This chapter describes the current diagnosis, staging, and treatment of hepatic tumors. The most common pediatric hepatic tumor is hepatoblastoma. While hepatocarcinomas are usually seen in adults, they do present in children. With the advent of effective chemotherapy significant improvement in survival for patients with hepatoblastoma has occurred, although the treatment of hepatocarcinoma still remains a challenge. Coordination of chemotherapy and surgery is needed. In hepatic tumors, surgery and chemotherapy are essential, with liver transplantation as an accepted surgical option.
KeywordsHepatoblastoma, hepatocarcinoma, pure fetal histology, α-fetoprotein, human chorionic gonadotropin, PRETEXT
Primary hepatic neoplasms are rare and account for only 1–2% of all childhood cancers. Hepatoblastoma accounts for approximately two-thirds of liver tumors in children. Hepatoblastoma and hepatocellular carcinoma (HCC) are the two most common malignancies that arise de novo in the liver. Table 30.1 lists the most prevalent malignant and benign liver tumors in children.
|Undifferentiated embryonal sarcoma||Hamartoma|
|Rhabdoid tumor||Myofibroblastic tumor|
|Yolk sac tumor|
Table 30.2 lists the demographic features associated with hepatoblastoma and HCC. Hepatoblastoma occurs primarily in young children, with 80% of cases reported before 3 years of age. The incidence of hepatoblastoma has increased over the last 25 years. The cause for this increase is unknown, but increased survival of very-low-birth-weight infants may be a contributing factor. The association between the development of hepatoblastoma and low birth weight has been well documented.
|Host factor||Hepatoblastoma||Hepatocellular carcinoma|
|White males||1.4 per million||0.5 per million|
|African American males||0.9 per million||0.0 per million|
|White females||0.5 per million||0.9 per million|
|African American females||0.0 per million||0.0 per million|
|Median age||1 year||12 years|
The etiology of hepatoblastoma and HCC is unknown. Certain disorders increase the risk of liver cancer (see Table 30.3 ). Congenital anomalies which have been reported with hepatoblastoma include:
Hemihyperplasia syndromes (formerly hemihypertrophy) including Beckwith–Wiedemann syndrome.
Congenital absence of adrenal gland.
Congenital absence of kidney.
a Gardner syndrome, a variant of familial adenomatous polyposis, is an autosomal syndrome associated with deletions on the long arm of chromosome 5. It is characterized by colonic polyps that undergo malignant change and benign and malignant extracolonic lesions. Tumors frequently associated with Gardner syndrome include carcinoma of the ampulla of Vater, papillary carcinoma of the thyroid, and, in children, hepatoblastoma. The childhood malignancies often precede the appearance of other manifestations by several years.
b A rare genetic disorder characterized by excessive physical growth during the first 2–3 years of life. They tend to be larger at birth. May have mild mental retardation, delayed development, and hypotonia.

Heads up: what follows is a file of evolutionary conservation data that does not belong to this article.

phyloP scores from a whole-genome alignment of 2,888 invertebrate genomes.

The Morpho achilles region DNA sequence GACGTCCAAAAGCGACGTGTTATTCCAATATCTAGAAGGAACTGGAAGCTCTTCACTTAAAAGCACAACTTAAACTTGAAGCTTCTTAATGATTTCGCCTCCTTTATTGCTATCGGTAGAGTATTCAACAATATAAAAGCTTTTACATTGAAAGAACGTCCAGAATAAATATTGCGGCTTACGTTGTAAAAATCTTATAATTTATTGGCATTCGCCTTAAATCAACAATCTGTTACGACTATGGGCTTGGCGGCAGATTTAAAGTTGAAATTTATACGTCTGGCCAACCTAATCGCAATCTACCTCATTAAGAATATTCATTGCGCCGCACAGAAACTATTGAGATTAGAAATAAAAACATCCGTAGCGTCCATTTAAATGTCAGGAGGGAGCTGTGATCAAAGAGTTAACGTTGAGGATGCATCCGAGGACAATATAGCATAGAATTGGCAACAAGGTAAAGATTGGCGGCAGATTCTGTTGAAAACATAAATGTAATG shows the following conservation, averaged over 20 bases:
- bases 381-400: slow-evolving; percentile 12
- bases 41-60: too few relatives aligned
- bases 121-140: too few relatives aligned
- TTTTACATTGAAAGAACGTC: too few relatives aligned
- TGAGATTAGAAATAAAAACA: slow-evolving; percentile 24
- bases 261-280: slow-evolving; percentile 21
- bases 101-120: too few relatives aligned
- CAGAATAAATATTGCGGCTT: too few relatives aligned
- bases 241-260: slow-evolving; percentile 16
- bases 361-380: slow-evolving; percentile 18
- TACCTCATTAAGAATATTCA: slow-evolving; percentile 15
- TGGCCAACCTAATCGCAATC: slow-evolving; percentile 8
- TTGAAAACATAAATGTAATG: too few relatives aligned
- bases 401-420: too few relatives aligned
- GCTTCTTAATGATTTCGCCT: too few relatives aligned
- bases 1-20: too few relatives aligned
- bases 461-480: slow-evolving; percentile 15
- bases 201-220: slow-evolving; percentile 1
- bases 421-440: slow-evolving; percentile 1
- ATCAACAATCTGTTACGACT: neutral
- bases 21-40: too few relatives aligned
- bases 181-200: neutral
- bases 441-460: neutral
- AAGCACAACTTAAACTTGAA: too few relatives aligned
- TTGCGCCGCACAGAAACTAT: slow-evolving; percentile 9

Patients with Beckwith–Wiedemann syndrome and isolated hemihyperplasia should be screened every 3 months for hepatoblastoma with measurements of α-fetoprotein (AFP) tumor markers and abdominal ultrasounds until age 7 years. Though there is an association between hepatoblastoma and familial adenomatous polyposis (FAP), hepatoblastoma occurs in less than 1% of members of families with FAP. Screening in these families is controversial, but in children with APC gene (adenomatous polyposis coli) mutations it may be warranted.
Hepatic tumors have a wide geographic variation in incidence:
They are the third most common abdominal cancer in Japan.
They are seen more frequently in Asian and African children.
The geographic variation is thought to reflect the etiologic role of environmental conditions.
Hepatic tumors are divided into two major histologic types: hepatoblastoma and HCC. Other less frequent liver tumors include transitional liver cell tumor, undifferentiated embryonal sarcoma of liver, and infantile choriocarcinoma. The pathologic classifications for hepatoblastoma and HCC are as follows:
Pure fetal pattern.
Small cell undifferentiated type or anaplastic
Mixed epithelial and mesenchymal type.
Fibrolamellar HCC (a histologic variant of HCC and has a similar prognosis when adjusted for stage).
The most common sign of primary liver malignancy is an upper abdominal mass or generalized abdominal enlargement. Table 30.4 outlines the clinical features of the various pathologic types of hepatic tumors. Table 30.5 shows the frequency of signs and symptoms at diagnosis in children with hepatoblastoma and HCC. The clinical manifestations are similar in both.
|Feature||Hepatoblastoma||Hepatocellular carcinoma||Fibrolamellar variant|
|Usual age of presentation||0–3 year||5–18 year||10–20 year|
|Associated congenital anomalies||Dysmorphic features||Metabolic||None|
|Advanced disease at presentation||40%||70%||10%|
|Usual site of origin||Right lobe||Right lobe, multifocal||Right lobe|
|Abnormal liver function tests||15–30%||30–50%||Rare|
|Positive hepatitis B serology||Absent||Present in some||Absent|
|Abnormal B12-binding protein||Absent||Absent||Present|
|Chromosomal abnormalities||11p15.5, 18, 17p13 occasional loss of heterozygosity||17q11.2, 20p12, 11q22-23 rare presence of TP53 mutation||Not reported|
|Distinctive radiographic appearance||None||None||None|
|Pathology hepatocytes||Fetal and/or embryonal cells + mesenchymal component||Large pleomorphic tumor cells and tumor giant cells||Eosinophilic with dense fibrous stroma|